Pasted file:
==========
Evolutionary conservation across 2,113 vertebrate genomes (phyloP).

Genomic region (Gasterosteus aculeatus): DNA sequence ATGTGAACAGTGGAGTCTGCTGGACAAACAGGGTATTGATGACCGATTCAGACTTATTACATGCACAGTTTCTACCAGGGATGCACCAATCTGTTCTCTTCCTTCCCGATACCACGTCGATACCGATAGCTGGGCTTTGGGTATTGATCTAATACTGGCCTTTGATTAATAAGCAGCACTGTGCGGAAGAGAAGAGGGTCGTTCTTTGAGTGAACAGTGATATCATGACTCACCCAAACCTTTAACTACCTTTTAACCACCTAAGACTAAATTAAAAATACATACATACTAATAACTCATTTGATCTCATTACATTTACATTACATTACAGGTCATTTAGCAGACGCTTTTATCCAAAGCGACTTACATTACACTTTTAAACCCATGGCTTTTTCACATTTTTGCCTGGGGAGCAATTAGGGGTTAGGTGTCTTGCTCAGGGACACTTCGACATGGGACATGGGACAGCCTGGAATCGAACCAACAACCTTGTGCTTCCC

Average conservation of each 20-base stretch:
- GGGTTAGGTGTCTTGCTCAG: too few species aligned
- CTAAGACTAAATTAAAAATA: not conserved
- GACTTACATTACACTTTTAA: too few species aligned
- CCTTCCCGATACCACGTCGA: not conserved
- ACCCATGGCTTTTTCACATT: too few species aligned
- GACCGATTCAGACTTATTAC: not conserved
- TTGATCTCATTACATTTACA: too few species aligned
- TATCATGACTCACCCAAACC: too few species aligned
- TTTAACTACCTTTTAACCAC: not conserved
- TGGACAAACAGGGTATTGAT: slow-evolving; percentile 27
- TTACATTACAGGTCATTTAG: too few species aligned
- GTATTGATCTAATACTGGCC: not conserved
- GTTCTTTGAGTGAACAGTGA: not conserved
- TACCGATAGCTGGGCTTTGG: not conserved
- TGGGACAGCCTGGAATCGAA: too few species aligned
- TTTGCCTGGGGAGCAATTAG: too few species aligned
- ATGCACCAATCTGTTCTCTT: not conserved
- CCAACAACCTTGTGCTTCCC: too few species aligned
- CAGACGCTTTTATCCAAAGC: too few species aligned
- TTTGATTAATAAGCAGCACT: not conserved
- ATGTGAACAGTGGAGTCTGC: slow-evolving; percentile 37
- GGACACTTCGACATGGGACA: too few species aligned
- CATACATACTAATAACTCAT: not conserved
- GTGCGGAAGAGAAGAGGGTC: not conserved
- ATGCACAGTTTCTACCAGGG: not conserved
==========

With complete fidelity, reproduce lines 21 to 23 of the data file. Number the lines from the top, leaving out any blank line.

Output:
- CCAACAACCTTGTGCTTCCC: too few species aligned
- CAGACGCTTTTATCCAAAGC: too few species aligned
- TTTGATTAATAAGCAGCACT: not conserved